Start with a great but safe location. Urban settings with some movement have given many users great photos, what would normally be light pollution becomes the paint on your canvas. Best to not start with the shot over a roundabout, start over a low use park, or water area.
Fail to plan, plan to fail. Visit the site during the day and see what obstacles might be around that you may not see at night, antennas, wires, trees etc. Look at the weather forecast and choose a day that should be calm winds.
The set up: play with the settings and see what each of them does, remember when testing only change one parameter at a time so you can learn what a change will do. A good baseline start is to set the camera into manual mode. Set the ISO to 100 (maybe 200), higher numbers will lead to image noise. Try setting the white balance to something in the 3000k range or another setting that brings out the blues a bit, in auto your photo will likely be very warm (yellowish). You can adjust further in your photo edit software. Take the photo at about 2-3 seconds shutter speed. trial and error depending on the amount of light you have in the area, but try 1.5-4 seconds and see what works best.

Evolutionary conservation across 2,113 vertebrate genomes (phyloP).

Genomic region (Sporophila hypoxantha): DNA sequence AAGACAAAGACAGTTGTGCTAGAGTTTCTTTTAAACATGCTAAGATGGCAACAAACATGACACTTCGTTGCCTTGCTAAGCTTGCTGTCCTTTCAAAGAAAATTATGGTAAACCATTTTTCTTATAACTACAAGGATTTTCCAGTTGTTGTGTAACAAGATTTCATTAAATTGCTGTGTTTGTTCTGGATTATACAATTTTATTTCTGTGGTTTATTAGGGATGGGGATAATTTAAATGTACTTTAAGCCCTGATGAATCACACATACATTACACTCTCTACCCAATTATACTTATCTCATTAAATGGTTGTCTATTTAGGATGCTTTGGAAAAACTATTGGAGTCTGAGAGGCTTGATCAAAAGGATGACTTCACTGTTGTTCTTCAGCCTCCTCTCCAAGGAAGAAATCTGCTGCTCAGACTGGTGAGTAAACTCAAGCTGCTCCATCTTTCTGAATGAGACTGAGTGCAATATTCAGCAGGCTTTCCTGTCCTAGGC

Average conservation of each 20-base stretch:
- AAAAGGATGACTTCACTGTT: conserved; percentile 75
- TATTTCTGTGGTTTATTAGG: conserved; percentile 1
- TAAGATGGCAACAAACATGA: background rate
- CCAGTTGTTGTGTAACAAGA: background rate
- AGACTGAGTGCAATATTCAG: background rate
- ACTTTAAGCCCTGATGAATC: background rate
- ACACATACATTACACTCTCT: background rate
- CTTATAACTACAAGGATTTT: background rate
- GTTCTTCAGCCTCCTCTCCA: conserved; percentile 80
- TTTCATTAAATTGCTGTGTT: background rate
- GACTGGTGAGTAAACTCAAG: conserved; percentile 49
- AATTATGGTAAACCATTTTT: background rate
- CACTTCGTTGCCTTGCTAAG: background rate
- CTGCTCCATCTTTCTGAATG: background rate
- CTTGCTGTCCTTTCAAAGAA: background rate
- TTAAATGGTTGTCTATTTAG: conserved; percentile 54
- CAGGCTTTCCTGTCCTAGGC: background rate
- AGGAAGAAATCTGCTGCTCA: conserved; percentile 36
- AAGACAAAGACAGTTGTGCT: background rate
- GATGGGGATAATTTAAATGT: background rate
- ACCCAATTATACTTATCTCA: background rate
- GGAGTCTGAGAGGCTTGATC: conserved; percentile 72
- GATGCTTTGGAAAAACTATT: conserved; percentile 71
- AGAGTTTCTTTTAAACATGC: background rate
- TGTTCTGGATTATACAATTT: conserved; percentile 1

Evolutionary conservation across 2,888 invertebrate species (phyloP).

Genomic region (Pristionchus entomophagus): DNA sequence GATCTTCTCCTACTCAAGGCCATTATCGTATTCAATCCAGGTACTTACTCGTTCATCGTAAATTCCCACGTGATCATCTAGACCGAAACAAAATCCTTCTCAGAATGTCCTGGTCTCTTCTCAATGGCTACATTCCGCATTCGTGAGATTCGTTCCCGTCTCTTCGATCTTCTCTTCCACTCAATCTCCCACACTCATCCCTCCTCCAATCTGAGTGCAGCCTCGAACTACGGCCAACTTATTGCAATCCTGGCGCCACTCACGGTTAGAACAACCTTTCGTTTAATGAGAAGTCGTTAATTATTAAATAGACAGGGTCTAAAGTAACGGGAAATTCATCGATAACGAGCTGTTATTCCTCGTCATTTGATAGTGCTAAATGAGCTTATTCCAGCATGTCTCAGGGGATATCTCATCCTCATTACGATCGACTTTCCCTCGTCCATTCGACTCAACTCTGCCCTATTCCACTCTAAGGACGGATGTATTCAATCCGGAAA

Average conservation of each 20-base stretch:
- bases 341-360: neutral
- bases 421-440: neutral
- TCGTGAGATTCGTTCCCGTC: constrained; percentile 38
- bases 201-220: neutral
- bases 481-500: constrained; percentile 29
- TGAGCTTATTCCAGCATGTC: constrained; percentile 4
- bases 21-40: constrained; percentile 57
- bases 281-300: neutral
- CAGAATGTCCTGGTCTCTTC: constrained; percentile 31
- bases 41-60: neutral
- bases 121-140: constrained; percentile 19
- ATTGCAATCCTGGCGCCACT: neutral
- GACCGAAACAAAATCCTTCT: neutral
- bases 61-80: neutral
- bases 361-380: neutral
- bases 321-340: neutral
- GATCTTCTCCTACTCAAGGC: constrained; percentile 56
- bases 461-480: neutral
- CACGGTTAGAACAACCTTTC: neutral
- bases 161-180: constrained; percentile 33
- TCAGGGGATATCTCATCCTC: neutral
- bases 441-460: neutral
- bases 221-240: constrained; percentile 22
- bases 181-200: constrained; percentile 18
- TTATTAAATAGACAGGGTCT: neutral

Save the photos at max quality JPG + RAW. Raw is easier to edit in photo software. Take a bunch of photos so you have something to work with, many will be junk. try different angles and bearings as the wind may affect the camera more in one direction then another.
Post process your photos! Change the white balance, crop, hues and saturations. Look up some post processing tutorials for more info. We will post up some of our night photos when they are done in post.
Remember to TURN OFF your drones LED lights if possible, or cover them with black tape. the extra light pollution from the LED may interfere with the shot. You can keep the rear lights on for visual reference.